Flight‘s budget of $31 million was anemic by Hollywood standards. According to the film’s Wikipedia page, Zemeckis and Washington took large pay cuts in order to make the film. They must have really believed in the project to make that sacrifice. Judging by what ended up on the screen, they were wise to have faith in the material, but their devotion itself is what pushed the film into the upper stratosphere of quality.

Review: Cloud Atlas

The enslaved fast-food worker Son-Mi struggles for freedom in 22nd-century Korea.

I would be hard pressed to think of a book more difficult to turn into a movie than David Mitchell’s Cloud Atlas.

Mitchell’s book follows six plots from six eras of history. The stories are about, in chronological order, a man working on a slaveboat in the 19th century who has a crisis of conscience, an aspiring composer from the 1930s who must hide his homosexuality, a reporter in 1970s California who uncovers a deadly plot involving a nuclear power plant, an English man from the present day kept prisoner in a nursing home, a cloned fast-food slave from 22nd-century Korea who attempts an escape, and a man in post-apocalyptic Hawaii trying to protect his village from a predatory tribe. The plots are loosely connected by hints that some characters are reincarnations of the same soul.

As if turning that into a film weren’t hard enough, the book has a pita-sandwich structure, with the earliest story beginning and ending the book, the second coming second and second-to-last, etc. Only the chronologically-last story is unbroken in the middle, with the others cutting off abruptly, sometimes in the middle of a sentence.

When I saw the film version of Cloud Atlas over the weekend, I was amazed that the Wachowskis managed to turn the book not only into a coherent film, but an entertaining, thoughtful one. This took some serious story-telling skills and imagination (they are, after all, the directors of The Matrix), but also a talented cast and great stories to work from.

The movie abandons the pita-sandwich structure of the book. I imagine this was a difficult decision for the filmmakers, but the right one. They would be asking a lot of the audience to wait three hours (the movie clocks in at 2 hours and 50 minutes) to see the conclusion of the story that began the film. Instead, the directors and editors spliced together the six stories in parallel, matching their expositions, climaxes and denouements. In a feat that surely drew a lot of sweat from the screenwriters, editors and directors, they made this work. Although the pacing lags a bit near the end, they put the stories together in a way that makes their common themes clear and keeps the viewer hooked.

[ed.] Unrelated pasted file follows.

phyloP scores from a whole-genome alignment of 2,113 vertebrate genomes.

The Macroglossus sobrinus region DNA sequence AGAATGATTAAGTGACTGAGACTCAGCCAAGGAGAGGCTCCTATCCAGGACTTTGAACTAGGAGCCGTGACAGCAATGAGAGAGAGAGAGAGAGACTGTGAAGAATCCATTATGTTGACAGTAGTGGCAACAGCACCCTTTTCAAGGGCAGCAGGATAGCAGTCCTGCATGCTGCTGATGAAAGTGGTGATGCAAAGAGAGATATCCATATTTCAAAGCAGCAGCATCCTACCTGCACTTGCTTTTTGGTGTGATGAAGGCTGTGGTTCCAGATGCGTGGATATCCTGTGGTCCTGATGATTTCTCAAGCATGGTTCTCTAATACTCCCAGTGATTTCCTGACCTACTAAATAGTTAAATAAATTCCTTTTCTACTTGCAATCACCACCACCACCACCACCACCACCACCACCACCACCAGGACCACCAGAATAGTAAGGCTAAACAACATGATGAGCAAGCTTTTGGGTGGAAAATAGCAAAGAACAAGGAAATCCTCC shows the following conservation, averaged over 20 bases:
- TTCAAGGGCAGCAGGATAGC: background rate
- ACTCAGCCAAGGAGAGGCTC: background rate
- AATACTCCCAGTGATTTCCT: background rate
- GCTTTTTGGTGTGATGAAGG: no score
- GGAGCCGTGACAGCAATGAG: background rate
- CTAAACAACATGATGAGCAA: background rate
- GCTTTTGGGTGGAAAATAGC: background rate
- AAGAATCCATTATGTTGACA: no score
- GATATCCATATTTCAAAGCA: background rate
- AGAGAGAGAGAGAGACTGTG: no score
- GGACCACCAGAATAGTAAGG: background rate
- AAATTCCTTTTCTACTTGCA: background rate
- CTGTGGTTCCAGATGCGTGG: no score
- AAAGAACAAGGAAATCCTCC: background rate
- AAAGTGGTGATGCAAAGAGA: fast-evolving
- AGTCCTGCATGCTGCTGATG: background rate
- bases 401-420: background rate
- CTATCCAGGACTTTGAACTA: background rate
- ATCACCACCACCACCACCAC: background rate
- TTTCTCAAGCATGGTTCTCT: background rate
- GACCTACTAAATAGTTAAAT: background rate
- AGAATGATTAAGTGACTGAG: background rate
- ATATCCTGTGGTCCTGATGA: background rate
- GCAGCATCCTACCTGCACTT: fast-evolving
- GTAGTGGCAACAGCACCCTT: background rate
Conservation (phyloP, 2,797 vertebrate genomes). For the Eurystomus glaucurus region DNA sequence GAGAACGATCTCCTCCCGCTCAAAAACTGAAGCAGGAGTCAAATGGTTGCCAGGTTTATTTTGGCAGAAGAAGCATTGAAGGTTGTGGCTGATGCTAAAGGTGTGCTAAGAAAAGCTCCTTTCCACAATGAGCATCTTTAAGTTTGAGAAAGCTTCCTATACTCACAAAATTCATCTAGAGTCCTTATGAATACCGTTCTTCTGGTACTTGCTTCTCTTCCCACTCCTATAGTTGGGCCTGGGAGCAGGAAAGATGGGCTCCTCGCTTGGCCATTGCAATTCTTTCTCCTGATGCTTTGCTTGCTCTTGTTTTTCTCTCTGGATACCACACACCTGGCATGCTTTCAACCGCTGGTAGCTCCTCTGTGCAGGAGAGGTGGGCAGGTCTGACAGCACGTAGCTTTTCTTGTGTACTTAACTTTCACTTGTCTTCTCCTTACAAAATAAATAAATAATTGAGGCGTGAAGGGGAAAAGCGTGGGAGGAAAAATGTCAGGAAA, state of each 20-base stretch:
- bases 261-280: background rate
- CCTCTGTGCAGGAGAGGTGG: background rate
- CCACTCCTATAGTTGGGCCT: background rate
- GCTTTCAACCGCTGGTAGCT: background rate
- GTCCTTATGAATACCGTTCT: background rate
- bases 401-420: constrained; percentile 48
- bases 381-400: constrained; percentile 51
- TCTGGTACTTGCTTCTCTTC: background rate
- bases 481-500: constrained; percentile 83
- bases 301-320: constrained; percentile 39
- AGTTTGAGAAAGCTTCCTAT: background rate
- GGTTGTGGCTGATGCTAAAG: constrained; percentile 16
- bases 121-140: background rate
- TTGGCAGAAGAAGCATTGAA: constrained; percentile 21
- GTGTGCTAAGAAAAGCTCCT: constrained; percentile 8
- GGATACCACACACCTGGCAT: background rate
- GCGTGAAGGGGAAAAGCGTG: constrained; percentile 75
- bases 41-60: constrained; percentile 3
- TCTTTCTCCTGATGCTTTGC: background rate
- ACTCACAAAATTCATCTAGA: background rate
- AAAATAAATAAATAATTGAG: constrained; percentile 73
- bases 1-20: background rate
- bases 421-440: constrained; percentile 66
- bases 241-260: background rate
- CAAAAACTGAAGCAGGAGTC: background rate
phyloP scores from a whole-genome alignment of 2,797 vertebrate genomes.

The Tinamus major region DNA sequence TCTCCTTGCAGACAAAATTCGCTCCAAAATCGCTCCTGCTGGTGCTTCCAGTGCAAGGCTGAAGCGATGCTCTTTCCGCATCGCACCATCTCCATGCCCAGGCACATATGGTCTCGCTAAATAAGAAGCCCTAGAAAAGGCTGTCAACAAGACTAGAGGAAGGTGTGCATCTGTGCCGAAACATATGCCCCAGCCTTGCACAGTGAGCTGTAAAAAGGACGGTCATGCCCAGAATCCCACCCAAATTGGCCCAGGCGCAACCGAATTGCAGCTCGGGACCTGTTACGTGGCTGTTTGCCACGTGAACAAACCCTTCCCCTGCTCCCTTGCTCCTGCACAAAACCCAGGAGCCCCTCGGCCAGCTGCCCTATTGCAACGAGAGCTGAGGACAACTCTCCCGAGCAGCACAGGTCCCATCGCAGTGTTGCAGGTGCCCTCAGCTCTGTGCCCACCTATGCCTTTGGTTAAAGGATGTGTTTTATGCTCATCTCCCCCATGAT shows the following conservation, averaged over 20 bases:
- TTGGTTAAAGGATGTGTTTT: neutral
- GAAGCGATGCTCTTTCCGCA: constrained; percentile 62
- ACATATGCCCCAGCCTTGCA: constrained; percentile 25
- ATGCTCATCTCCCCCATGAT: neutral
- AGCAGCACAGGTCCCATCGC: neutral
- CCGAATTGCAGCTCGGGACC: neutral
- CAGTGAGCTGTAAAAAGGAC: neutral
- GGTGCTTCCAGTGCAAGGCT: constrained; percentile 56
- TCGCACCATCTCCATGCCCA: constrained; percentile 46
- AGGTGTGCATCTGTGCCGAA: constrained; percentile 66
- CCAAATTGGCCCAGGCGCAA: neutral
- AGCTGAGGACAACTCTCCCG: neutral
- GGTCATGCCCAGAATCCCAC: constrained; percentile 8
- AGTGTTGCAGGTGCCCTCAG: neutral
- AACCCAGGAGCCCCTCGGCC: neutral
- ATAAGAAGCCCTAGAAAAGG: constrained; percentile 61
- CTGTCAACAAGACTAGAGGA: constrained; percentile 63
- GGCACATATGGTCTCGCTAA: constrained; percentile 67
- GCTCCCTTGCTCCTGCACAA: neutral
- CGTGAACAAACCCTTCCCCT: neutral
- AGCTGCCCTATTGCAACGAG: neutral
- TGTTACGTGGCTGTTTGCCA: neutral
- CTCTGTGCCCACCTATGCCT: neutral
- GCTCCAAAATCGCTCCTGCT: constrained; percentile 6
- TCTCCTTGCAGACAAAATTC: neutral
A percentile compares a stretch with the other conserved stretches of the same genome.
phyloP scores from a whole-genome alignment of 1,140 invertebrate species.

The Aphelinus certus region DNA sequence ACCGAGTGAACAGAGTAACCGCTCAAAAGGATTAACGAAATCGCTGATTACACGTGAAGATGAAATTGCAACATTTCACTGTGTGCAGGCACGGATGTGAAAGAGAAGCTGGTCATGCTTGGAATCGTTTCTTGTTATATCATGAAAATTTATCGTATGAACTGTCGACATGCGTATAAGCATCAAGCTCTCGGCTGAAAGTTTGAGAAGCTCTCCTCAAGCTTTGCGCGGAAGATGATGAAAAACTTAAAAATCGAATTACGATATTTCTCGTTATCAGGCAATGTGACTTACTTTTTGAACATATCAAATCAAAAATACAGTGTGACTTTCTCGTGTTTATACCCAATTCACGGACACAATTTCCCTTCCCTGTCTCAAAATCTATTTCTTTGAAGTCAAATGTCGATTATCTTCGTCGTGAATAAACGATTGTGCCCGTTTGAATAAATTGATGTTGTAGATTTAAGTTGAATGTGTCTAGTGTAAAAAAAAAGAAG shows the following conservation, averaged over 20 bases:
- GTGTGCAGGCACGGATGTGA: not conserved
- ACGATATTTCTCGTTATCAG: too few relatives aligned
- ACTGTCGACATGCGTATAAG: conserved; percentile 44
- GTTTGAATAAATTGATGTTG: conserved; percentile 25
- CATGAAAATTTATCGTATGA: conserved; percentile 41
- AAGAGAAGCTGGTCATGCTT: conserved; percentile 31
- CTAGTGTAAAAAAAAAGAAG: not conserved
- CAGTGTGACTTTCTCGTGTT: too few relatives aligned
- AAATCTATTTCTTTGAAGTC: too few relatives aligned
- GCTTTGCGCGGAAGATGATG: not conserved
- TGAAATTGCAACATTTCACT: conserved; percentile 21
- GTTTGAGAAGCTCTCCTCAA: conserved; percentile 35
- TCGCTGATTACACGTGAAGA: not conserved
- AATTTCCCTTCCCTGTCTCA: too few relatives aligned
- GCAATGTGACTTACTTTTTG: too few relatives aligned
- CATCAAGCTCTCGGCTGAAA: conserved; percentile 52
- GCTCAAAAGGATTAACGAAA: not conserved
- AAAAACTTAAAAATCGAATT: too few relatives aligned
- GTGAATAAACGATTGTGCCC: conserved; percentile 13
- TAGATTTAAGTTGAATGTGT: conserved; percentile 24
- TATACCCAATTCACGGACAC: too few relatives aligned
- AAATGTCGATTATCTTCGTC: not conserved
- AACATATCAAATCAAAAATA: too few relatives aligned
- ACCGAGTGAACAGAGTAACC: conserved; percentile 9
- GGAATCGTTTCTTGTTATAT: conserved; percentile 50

As in the case of all their work, the Wachowskis use their imaginative prowess to take the film to a higher level than the average Hollywood thriller, especially in their depiction of the 22nd-century Korea in which a “corpocratic” government rules over a mass of depraved consumers. A clone named Sonmi who is enslaved in a McDonald’s-style restaurant goes on the lam after glimpsing an inspiring movie clip on a customer’s phone. While reading the book, I savored every detail of this fascinating dystopia, and I felt the same way during the movie. The Wachowskis use special effects to create a brilliant vision of a brutal future that made me wish I could pause the movie to get a better look at Neo Seoul. The setting rivaled the Los Angeles of Blade Runner and the vast human-farms of the original Matrix in its horrible wonder.

Another ingredient of the glue that holds these plotlines together is the cast. Tom Hanks, Halle Berry, Hugh Grant and Susan Sarandon play different characters in each of the stories, helping the viewer understand their cosmic connections. I especially enjoyed watching Tom Hanks show a versatility I didn’t know he had. I’ve always thought he had a knack at giving movies a moral center with down-to-earth roles, but here he pulls off a wild range of personalities – an evil doctor on a slave boat, a slimy hotel clerk, a conscientious nuclear scientist, a cockney tough-guy, and a schizophrenic tribal leader who speaks a pidgin future American English.

The Wachowskis were also successful in translating the themes of the book to the screen, if in a more digestible form. Each of the six stories follows characters who make the difficult choice to go against the grain of their historical setting to do what’s right. Obviously, the goodwill of the characters doesn’t keep society from going bonkers – that’s evident even from the trailer or the description on the back of the book. The message of the movie and the book is that even futile acts of charity are worthwhile because they elevate the human soul to an ether above worldly matters. Watching these stories, I felt the same revolutionary thrill as when Neo kills the agents at the end of The Matrix.

I was motivated to write this review by the lukewarm reception the movie has received elsewhere. I was bewildered by this, because Cloud Atlas got an emphatic check mark next to every entry on my list of what a movie should be. It was fun, it featured interesting characters, it transported me to different worlds, and it gave me something to think about after I left the theater.

David Brooks, “The Real Romney”

David Brooks is the only New York Times columnist I always make a point of reading, even though his politics don’t accord with mine. I like his insight and the way he strives for moderation. I like how he seeks out unusual topics for his columns when every other columnist lazily picks partisan themes.

Last week, he wrote a column in which he declared his support for Romney/Ryan because he thinks they will do something to halt the growth of Medicare. Yet, in the same column, he criticizes them for being unwilling to raise taxes. In his next column, he criticized Ryan for not voting for the Simpson/Bowles deficit-reduction plan. This sort of independent-mindedness and appreciation for nuance is the most important quality of a columnist.